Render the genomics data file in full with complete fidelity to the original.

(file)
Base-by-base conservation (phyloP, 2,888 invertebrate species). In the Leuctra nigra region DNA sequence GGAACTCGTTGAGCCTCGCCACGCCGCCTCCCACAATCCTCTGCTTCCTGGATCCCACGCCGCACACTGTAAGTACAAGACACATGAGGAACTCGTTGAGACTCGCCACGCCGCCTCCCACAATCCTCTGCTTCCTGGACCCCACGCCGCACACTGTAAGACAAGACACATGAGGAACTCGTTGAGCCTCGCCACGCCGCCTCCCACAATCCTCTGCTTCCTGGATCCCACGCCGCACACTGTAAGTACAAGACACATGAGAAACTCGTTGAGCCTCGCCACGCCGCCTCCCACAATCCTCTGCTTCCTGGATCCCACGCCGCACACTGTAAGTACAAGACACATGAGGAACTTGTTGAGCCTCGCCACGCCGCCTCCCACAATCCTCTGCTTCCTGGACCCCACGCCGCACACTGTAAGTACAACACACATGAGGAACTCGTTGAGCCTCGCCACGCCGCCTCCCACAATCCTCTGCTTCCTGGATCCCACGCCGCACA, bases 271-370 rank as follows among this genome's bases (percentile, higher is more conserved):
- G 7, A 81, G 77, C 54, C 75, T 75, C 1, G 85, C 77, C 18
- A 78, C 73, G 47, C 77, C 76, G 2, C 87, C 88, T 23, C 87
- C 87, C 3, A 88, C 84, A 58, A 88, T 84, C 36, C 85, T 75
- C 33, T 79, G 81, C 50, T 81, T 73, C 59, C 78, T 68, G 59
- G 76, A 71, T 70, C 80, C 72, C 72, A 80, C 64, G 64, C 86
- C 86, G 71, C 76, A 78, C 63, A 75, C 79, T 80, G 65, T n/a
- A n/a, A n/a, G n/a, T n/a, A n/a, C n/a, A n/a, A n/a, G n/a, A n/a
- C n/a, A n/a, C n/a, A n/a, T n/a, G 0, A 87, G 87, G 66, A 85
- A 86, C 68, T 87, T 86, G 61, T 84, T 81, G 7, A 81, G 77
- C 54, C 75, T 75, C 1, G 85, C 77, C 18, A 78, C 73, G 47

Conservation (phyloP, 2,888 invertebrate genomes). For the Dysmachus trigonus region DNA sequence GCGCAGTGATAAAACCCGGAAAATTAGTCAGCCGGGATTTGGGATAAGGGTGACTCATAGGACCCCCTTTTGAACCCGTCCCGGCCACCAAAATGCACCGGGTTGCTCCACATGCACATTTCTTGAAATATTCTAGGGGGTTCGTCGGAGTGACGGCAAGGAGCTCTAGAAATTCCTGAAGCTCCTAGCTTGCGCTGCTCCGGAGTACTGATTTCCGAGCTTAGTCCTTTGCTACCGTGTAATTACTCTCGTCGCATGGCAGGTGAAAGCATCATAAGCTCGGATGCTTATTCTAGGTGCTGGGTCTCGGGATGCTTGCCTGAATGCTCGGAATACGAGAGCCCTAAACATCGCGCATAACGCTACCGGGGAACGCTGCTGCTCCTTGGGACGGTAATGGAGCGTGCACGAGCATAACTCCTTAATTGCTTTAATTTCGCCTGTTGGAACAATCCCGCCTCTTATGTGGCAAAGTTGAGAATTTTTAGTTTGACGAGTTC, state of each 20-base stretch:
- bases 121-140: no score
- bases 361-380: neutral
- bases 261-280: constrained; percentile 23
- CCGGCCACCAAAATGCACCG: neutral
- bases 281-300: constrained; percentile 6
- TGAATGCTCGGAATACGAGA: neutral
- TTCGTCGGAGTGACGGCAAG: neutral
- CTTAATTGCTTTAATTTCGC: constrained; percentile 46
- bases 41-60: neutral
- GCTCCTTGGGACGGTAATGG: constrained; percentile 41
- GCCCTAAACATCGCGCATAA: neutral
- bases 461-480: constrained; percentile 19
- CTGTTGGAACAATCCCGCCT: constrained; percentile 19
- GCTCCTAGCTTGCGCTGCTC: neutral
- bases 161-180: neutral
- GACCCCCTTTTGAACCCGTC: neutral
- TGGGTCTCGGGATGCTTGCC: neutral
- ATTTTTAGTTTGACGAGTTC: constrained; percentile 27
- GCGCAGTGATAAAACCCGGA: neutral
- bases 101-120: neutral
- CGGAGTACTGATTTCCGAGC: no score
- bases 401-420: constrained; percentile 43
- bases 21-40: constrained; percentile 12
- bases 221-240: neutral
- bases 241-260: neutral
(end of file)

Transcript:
Base-by-base conservation (phyloP, 2,888 invertebrate species). In the Leuctra nigra region DNA sequence GGAACTCGTTGAGCCTCGCCACGCCGCCTCCCACAATCCTCTGCTTCCTGGATCCCACGCCGCACACTGTAAGTACAAGACACATGAGGAACTCGTTGAGACTCGCCACGCCGCCTCCCACAATCCTCTGCTTCCTGGACCCCACGCCGCACACTGTAAGACAAGACACATGAGGAACTCGTTGAGCCTCGCCACGCCGCCTCCCACAATCCTCTGCTTCCTGGATCCCACGCCGCACACTGTAAGTACAAGACACATGAGAAACTCGTTGAGCCTCGCCACGCCGCCTCCCACAATCCTCTGCTTCCTGGATCCCACGCCGCACACTGTAAGTACAAGACACATGAGGAACTTGTTGAGCCTCGCCACGCCGCCTCCCACAATCCTCTGCTTCCTGGACCCCACGCCGCACACTGTAAGTACAACACACATGAGGAACTCGTTGAGCCTCGCCACGCCGCCTCCCACAATCCTCTGCTTCCTGGATCCCACGCCGCACA, bases 271-370 rank as follows among this genome's bases (percentile, higher is more conserved):
- G 7, A 81, G 77, C 54, C 75, T 75, C 1, G 85, C 77, C 18
- A 78, C 73, G 47, C 77, C 76, G 2, C 87, C 88, T 23, C 87
- C 87, C 3, A 88, C 84, A 58, A 88, T 84, C 36, C 85, T 75
- C 33, T 79, G 81, C 50, T 81, T 73, C 59, C 78, T 68, G 59
- G 76, A 71, T 70, C 80, C 72, C 72, A 80, C 64, G 64, C 86
- C 86, G 71, C 76, A 78, C 63, A 75, C 79, T 80, G 65, T n/a
- A n/a, A n/a, G n/a, T n/a, A n/a, C n/a, A n/a, A n/a, G n/a, A n/a
- C n/a, A n/a, C n/a, A n/a, T n/a, G 0, A 87, G 87, G 66, A 85
- A 86, C 68, T 87, T 86, G 61, T 84, T 81, G 7, A 81, G 77
- C 54, C 75, T 75, C 1, G 85, C 77, C 18, A 78, C 73, G 47

Conservation (phyloP, 2,888 invertebrate genomes). For the Dysmachus trigonus region DNA sequence GCGCAGTGATAAAACCCGGAAAATTAGTCAGCCGGGATTTGGGATAAGGGTGACTCATAGGACCCCCTTTTGAACCCGTCCCGGCCACCAAAATGCACCGGGTTGCTCCACATGCACATTTCTTGAAATATTCTAGGGGGTTCGTCGGAGTGACGGCAAGGAGCTCTAGAAATTCCTGAAGCTCCTAGCTTGCGCTGCTCCGGAGTACTGATTTCCGAGCTTAGTCCTTTGCTACCGTGTAATTACTCTCGTCGCATGGCAGGTGAAAGCATCATAAGCTCGGATGCTTATTCTAGGTGCTGGGTCTCGGGATGCTTGCCTGAATGCTCGGAATACGAGAGCCCTAAACATCGCGCATAACGCTACCGGGGAACGCTGCTGCTCCTTGGGACGGTAATGGAGCGTGCACGAGCATAACTCCTTAATTGCTTTAATTTCGCCTGTTGGAACAATCCCGCCTCTTATGTGGCAAAGTTGAGAATTTTTAGTTTGACGAGTTC, state of each 20-base stretch:
- bases 121-140: no score
- bases 361-380: neutral
- bases 261-280: constrained; percentile 23
- CCGGCCACCAAAATGCACCG: neutral
- bases 281-300: constrained; percentile 6
- TGAATGCTCGGAATACGAGA: neutral
- TTCGTCGGAGTGACGGCAAG: neutral
- CTTAATTGCTTTAATTTCGC: constrained; percentile 46
- bases 41-60: neutral
- GCTCCTTGGGACGGTAATGG: constrained; percentile 41
- GCCCTAAACATCGCGCATAA: neutral
- bases 461-480: constrained; percentile 19
- CTGTTGGAACAATCCCGCCT: constrained; percentile 19
- GCTCCTAGCTTGCGCTGCTC: neutral
- bases 161-180: neutral
- GACCCCCTTTTGAACCCGTC: neutral
- TGGGTCTCGGGATGCTTGCC: neutral
- ATTTTTAGTTTGACGAGTTC: constrained; percentile 27
- GCGCAGTGATAAAACCCGGA: neutral
- bases 101-120: neutral
- CGGAGTACTGATTTCCGAGC: no score
- bases 401-420: constrained; percentile 43
- bases 21-40: constrained; percentile 12
- bases 221-240: neutral
- bases 241-260: neutral